When elected chief justice of the Alabama Supreme Court in 2000, Judge Roy Moore installed in his courthouse a monument with the Ten Commandments that Moses brought down from Mount Sinai carved into it.
Told by a federal court his monument violated the separation of church and state, Moore refused to remove it and was suspended — to become famous as “The Ten Commandments Judge.”
He (Moore) believes that man-made law must conform to the “Laws of Nature and of Nature’s God,” as written in Jefferson’s Declaration of Independence.
If a law contradicts God’s law, it is invalid, nonbinding. In some cases, civil disobedience, deliberate violation of such a law, may be the moral duty of a Christian.
Moore believes God’s Law is even above the Constitution, at least as interpreted by recent Supreme Courts.
Do court decisions that force Christians to act against their religious beliefs have to be obeyed? What is the duty of Christians in a paganized and perverted society?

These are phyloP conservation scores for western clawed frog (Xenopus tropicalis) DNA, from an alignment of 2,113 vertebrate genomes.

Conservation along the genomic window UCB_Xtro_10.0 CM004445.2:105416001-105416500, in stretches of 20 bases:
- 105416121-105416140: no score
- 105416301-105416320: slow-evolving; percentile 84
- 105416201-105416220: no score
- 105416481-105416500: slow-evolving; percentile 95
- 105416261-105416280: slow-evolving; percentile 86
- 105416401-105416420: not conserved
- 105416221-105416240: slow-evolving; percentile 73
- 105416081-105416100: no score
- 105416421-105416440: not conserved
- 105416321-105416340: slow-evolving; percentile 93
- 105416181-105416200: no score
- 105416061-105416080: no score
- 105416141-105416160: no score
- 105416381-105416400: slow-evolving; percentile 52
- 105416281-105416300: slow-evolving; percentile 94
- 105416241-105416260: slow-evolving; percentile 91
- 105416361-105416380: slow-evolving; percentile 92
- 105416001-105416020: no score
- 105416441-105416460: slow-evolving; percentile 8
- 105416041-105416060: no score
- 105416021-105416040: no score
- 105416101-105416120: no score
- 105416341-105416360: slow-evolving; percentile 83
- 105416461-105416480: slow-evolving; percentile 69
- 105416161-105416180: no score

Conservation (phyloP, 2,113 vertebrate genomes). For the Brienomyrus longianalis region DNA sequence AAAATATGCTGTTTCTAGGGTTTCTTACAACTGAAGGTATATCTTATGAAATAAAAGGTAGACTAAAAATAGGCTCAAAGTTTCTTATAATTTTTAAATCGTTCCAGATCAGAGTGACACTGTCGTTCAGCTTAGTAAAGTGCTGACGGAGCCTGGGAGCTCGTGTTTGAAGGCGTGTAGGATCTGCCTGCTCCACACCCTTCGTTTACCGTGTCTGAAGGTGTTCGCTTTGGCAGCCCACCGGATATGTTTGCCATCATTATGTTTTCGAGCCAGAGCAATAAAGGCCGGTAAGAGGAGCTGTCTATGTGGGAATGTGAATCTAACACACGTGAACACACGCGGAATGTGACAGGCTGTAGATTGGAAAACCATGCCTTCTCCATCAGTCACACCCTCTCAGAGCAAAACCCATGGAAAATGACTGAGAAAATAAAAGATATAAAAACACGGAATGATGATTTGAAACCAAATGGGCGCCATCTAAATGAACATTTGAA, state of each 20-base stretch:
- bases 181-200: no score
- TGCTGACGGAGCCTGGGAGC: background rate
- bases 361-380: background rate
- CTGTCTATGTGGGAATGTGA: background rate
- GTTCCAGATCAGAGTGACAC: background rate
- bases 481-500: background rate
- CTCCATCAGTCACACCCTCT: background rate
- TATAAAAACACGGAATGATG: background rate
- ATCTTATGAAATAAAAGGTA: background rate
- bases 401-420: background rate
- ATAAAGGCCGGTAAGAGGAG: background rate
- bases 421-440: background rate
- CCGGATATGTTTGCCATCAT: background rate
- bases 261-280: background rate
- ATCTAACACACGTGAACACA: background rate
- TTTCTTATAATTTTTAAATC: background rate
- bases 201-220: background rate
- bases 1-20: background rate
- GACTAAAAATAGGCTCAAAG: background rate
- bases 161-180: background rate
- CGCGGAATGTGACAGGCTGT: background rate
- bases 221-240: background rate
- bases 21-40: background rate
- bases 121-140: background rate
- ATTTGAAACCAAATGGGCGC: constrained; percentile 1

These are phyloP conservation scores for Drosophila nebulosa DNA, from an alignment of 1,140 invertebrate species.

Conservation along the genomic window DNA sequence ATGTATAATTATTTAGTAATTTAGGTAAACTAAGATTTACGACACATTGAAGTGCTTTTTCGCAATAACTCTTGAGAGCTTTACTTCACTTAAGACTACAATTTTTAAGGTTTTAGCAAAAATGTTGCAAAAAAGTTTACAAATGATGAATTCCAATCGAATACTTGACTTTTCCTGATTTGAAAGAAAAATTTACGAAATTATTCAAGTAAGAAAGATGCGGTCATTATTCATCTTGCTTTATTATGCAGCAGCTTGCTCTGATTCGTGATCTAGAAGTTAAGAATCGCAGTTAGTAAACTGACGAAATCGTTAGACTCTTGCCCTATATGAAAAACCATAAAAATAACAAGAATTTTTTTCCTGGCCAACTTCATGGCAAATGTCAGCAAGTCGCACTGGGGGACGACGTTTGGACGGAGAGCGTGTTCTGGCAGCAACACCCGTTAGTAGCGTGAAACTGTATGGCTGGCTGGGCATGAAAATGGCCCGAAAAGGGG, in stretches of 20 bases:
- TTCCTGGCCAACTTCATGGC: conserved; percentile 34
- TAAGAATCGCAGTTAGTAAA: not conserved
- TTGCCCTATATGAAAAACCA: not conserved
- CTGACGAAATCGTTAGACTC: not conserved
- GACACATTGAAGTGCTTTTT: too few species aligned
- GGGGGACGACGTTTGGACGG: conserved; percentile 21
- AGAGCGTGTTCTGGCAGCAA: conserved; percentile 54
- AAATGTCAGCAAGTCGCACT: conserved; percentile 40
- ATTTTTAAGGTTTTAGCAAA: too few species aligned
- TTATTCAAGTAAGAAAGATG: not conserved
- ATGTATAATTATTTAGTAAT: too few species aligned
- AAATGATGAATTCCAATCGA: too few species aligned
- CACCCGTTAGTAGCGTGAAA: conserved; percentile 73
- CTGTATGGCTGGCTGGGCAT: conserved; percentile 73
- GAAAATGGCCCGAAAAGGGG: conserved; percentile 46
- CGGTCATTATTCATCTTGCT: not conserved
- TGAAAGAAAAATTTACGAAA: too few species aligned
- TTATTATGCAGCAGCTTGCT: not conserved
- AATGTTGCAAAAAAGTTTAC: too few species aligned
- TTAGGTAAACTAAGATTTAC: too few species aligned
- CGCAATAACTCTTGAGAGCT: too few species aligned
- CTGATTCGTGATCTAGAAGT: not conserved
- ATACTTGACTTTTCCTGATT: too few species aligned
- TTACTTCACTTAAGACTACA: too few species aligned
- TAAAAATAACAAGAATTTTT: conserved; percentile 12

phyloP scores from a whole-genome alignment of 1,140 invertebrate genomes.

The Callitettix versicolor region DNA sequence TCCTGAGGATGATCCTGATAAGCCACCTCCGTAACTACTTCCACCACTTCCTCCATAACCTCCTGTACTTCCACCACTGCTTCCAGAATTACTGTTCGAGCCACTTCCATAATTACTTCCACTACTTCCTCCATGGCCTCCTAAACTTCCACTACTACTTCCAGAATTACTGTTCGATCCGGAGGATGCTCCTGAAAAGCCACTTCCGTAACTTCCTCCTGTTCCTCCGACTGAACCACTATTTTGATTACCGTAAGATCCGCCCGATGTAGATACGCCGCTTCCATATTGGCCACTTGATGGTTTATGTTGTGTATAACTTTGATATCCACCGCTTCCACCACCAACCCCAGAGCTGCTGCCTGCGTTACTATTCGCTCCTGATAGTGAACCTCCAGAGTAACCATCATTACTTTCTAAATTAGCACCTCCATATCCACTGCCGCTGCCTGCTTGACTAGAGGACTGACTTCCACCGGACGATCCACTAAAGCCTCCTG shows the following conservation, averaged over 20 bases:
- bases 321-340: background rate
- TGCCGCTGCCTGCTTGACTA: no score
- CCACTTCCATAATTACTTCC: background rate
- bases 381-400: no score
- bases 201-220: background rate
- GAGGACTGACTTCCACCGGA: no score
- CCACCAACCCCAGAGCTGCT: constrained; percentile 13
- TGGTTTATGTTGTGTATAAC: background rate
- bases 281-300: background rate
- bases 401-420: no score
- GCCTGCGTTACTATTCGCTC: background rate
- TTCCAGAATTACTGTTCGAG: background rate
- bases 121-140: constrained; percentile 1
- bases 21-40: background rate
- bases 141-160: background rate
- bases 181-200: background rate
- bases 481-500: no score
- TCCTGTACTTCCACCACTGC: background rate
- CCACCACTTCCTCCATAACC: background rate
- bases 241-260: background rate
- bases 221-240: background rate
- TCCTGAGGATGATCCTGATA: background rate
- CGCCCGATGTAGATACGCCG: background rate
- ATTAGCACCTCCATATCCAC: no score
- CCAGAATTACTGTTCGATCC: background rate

What is taking place today is a growing alienation of one-half of the country from the other, a growing belief of millions of Americans that our society has become morally sick.
Christianity and the moral truths it has taught for 2,000 years have been deposed from the pre-eminent position they held until after World War II, and are now rejected as a source of law. They have been replaced by the tenets of a secular humanism that is the prevailing orthodoxy of our new cultural, social and intellectual elites.
Judge Moore, one imagines, will not be rendering respectfully unto the new Caesar.
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